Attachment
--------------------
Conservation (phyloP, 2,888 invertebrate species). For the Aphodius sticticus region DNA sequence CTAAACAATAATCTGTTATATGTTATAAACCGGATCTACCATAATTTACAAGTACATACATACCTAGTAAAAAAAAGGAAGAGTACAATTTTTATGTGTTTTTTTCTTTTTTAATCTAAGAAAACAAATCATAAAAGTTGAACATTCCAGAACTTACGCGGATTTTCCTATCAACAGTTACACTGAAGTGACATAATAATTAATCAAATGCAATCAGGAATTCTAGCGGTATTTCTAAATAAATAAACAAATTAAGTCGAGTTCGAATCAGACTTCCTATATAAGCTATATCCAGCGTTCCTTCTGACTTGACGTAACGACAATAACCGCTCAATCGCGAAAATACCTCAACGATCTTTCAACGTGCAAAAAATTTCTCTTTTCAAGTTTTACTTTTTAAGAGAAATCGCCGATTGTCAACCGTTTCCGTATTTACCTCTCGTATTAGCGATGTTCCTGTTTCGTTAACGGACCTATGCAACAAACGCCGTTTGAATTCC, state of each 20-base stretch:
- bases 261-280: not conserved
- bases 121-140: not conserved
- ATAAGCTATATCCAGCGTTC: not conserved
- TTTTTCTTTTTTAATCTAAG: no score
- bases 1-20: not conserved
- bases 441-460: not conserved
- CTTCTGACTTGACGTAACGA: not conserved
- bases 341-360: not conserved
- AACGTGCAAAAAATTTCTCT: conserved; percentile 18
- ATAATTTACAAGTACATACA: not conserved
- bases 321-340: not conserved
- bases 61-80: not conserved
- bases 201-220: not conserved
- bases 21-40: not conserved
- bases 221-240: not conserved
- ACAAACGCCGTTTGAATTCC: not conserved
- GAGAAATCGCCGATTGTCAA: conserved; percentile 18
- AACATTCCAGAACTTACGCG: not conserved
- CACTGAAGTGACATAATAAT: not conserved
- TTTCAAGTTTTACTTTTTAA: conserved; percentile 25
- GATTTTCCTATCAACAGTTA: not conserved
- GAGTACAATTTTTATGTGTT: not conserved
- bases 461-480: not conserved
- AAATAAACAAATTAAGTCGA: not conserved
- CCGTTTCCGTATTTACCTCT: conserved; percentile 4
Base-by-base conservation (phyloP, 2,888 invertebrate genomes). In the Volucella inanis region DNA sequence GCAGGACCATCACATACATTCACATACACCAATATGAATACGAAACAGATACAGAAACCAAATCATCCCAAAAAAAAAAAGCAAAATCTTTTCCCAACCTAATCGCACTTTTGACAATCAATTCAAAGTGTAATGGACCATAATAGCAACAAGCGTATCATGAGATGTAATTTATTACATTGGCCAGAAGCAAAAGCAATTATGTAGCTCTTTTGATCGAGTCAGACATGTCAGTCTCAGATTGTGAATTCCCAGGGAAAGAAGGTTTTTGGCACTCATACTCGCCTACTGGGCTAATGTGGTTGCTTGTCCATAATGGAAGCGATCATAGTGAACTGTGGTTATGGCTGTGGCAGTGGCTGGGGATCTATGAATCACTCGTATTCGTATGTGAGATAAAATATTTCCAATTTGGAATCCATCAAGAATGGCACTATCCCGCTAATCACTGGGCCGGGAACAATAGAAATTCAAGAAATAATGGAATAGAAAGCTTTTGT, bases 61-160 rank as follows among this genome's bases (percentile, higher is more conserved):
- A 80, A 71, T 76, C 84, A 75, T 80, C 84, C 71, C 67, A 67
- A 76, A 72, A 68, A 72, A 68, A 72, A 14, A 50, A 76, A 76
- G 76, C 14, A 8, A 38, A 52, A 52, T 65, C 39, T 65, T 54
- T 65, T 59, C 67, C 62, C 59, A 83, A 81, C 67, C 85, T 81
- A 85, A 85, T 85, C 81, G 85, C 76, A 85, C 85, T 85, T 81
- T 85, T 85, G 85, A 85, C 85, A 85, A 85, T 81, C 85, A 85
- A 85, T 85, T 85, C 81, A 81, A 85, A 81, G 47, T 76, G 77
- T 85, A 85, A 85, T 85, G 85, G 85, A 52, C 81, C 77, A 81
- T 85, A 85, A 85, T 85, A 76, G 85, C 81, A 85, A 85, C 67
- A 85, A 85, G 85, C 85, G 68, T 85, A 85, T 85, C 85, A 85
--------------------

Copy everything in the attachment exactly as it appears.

Conservation (phyloP, 2,888 invertebrate species). For the Aphodius sticticus region DNA sequence CTAAACAATAATCTGTTATATGTTATAAACCGGATCTACCATAATTTACAAGTACATACATACCTAGTAAAAAAAAGGAAGAGTACAATTTTTATGTGTTTTTTTCTTTTTTAATCTAAGAAAACAAATCATAAAAGTTGAACATTCCAGAACTTACGCGGATTTTCCTATCAACAGTTACACTGAAGTGACATAATAATTAATCAAATGCAATCAGGAATTCTAGCGGTATTTCTAAATAAATAAACAAATTAAGTCGAGTTCGAATCAGACTTCCTATATAAGCTATATCCAGCGTTCCTTCTGACTTGACGTAACGACAATAACCGCTCAATCGCGAAAATACCTCAACGATCTTTCAACGTGCAAAAAATTTCTCTTTTCAAGTTTTACTTTTTAAGAGAAATCGCCGATTGTCAACCGTTTCCGTATTTACCTCTCGTATTAGCGATGTTCCTGTTTCGTTAACGGACCTATGCAACAAACGCCGTTTGAATTCC, state of each 20-base stretch:
- bases 261-280: not conserved
- bases 121-140: not conserved
- ATAAGCTATATCCAGCGTTC: not conserved
- TTTTTCTTTTTTAATCTAAG: no score
- bases 1-20: not conserved
- bases 441-460: not conserved
- CTTCTGACTTGACGTAACGA: not conserved
- bases 341-360: not conserved
- AACGTGCAAAAAATTTCTCT: conserved; percentile 18
- ATAATTTACAAGTACATACA: not conserved
- bases 321-340: not conserved
- bases 61-80: not conserved
- bases 201-220: not conserved
- bases 21-40: not conserved
- bases 221-240: not conserved
- ACAAACGCCGTTTGAATTCC: not conserved
- GAGAAATCGCCGATTGTCAA: conserved; percentile 18
- AACATTCCAGAACTTACGCG: not conserved
- CACTGAAGTGACATAATAAT: not conserved
- TTTCAAGTTTTACTTTTTAA: conserved; percentile 25
- GATTTTCCTATCAACAGTTA: not conserved
- GAGTACAATTTTTATGTGTT: not conserved
- bases 461-480: not conserved
- AAATAAACAAATTAAGTCGA: not conserved
- CCGTTTCCGTATTTACCTCT: conserved; percentile 4
Base-by-base conservation (phyloP, 2,888 invertebrate genomes). In the Volucella inanis region DNA sequence GCAGGACCATCACATACATTCACATACACCAATATGAATACGAAACAGATACAGAAACCAAATCATCCCAAAAAAAAAAAGCAAAATCTTTTCCCAACCTAATCGCACTTTTGACAATCAATTCAAAGTGTAATGGACCATAATAGCAACAAGCGTATCATGAGATGTAATTTATTACATTGGCCAGAAGCAAAAGCAATTATGTAGCTCTTTTGATCGAGTCAGACATGTCAGTCTCAGATTGTGAATTCCCAGGGAAAGAAGGTTTTTGGCACTCATACTCGCCTACTGGGCTAATGTGGTTGCTTGTCCATAATGGAAGCGATCATAGTGAACTGTGGTTATGGCTGTGGCAGTGGCTGGGGATCTATGAATCACTCGTATTCGTATGTGAGATAAAATATTTCCAATTTGGAATCCATCAAGAATGGCACTATCCCGCTAATCACTGGGCCGGGAACAATAGAAATTCAAGAAATAATGGAATAGAAAGCTTTTGT, bases 61-160 rank as follows among this genome's bases (percentile, higher is more conserved):
- A 80, A 71, T 76, C 84, A 75, T 80, C 84, C 71, C 67, A 67
- A 76, A 72, A 68, A 72, A 68, A 72, A 14, A 50, A 76, A 76
- G 76, C 14, A 8, A 38, A 52, A 52, T 65, C 39, T 65, T 54
- T 65, T 59, C 67, C 62, C 59, A 83, A 81, C 67, C 85, T 81
- A 85, A 85, T 85, C 81, G 85, C 76, A 85, C 85, T 85, T 81
- T 85, T 85, G 85, A 85, C 85, A 85, A 85, T 81, C 85, A 85
- A 85, T 85, T 85, C 81, A 81, A 85, A 81, G 47, T 76, G 77
- T 85, A 85, A 85, T 85, G 85, G 85, A 52, C 81, C 77, A 81
- T 85, A 85, A 85, T 85, A 76, G 85, C 81, A 85, A 85, C 67
- A 85, A 85, G 85, C 85, G 68, T 85, A 85, T 85, C 85, A 85